The class-action suit is seeking the following refunds incurred as a result of illegal speed limit signs in Massachusetts:
The Supreme Judicial Court has authorized the recovery of compensatory damages for losses precipitated by an ultra vires violation. In Souza v. Bristol County Sheriff, the Supreme Judicial Court affirmed the Superior Court judgment declaring certain fees on inmates unlawful (ultra vires) and ordering the sheriff, “in his official capacity, to reimburse the plaintiffs in various specified amounts, together with interest and costs.”
When faced with a finding of fraud on the court, “[t]he judge has broad discretion to fashion a judicial response warranted by the fraudulent conduct.” Commissioner of Probation v. Adams, quoting Rockdale Mgmt. v. Shawmut Bank. Thus, this Court may start with exercising its equitable powers to vacate judgments against motorists, and the remedy can address punishment, restitution, and deterrence. Rules Practice § 60.09, at 384.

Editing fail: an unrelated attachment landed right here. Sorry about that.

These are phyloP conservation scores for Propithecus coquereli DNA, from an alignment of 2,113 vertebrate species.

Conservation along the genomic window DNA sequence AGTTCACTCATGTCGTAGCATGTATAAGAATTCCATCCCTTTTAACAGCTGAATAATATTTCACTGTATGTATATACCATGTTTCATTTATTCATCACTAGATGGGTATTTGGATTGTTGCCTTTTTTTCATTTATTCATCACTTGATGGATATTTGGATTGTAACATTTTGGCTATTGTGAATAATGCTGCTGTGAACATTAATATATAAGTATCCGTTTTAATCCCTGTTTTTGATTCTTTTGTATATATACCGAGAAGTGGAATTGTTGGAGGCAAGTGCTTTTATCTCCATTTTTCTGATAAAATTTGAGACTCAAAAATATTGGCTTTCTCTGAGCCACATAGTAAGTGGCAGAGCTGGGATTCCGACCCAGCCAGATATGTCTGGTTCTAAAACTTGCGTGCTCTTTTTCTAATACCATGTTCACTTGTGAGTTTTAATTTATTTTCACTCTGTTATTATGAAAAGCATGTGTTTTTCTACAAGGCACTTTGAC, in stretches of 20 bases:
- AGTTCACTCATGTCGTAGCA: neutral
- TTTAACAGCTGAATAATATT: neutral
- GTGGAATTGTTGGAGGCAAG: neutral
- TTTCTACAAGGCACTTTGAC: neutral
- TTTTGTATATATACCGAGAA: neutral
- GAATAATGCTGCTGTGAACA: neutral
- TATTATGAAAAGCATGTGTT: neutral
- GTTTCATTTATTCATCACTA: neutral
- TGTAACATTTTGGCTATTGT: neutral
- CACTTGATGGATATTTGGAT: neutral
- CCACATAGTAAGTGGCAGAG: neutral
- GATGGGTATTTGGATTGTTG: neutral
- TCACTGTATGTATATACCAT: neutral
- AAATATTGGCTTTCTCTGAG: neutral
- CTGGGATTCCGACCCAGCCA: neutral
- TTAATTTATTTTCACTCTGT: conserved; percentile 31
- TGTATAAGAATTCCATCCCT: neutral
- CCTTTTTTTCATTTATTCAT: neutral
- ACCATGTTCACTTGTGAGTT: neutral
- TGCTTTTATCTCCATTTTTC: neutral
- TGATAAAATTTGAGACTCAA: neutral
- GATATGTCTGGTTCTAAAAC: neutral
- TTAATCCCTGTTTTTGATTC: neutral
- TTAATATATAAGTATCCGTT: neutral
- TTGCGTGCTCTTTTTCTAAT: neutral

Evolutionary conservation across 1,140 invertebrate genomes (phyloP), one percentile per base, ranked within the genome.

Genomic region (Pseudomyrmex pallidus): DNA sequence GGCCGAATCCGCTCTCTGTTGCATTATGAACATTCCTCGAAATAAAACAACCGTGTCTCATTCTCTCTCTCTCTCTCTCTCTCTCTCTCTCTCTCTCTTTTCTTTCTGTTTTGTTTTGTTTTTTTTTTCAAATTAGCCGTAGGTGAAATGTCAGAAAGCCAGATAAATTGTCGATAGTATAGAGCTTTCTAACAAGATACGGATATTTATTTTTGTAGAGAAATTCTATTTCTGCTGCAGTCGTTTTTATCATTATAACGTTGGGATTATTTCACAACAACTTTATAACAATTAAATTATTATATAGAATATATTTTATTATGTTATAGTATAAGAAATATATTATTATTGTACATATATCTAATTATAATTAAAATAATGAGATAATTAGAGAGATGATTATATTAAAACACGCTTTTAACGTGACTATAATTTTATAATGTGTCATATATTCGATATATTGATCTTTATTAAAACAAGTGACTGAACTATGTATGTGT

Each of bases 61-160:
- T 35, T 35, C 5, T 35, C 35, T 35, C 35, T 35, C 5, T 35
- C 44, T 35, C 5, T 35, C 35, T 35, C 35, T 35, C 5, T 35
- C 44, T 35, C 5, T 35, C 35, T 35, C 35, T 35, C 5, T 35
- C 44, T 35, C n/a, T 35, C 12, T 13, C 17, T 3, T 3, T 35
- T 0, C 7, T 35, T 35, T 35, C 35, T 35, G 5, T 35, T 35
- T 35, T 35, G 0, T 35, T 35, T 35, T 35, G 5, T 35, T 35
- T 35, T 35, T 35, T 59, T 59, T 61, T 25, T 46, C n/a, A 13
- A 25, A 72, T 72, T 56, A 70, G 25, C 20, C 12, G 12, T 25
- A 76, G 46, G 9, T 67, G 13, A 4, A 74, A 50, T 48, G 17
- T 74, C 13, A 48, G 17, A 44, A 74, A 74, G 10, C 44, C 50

The Supreme Court has authorized the recovery of proven compensatory damages for losses precipitated by a constitutional violation. Carey v. Piphus. As a general rule, “[w]e employ common law tort causation principles when conducting inquiries into causation under § 1983.” Drumgold v. Callahan, and cases cited (§ 1983 plaintiff must show by a preponderance of evidence that he would not have been convicted but for the withholding of evidence).
The facts here clearly demonstrate by a preponderance of evidence that the Selectmen’s deceptive acts caused motorists harm. Because the fabricated prima facie evidence was allowed to be introduced against them at trial – it was instrumental in their being found responsible for Speeding in violation of a phony speed limit signs. See Whitlock v. Bruegmann (exhaustive causation analysis of “fabrication of evidence” resulting in constitutional deprivation without due process).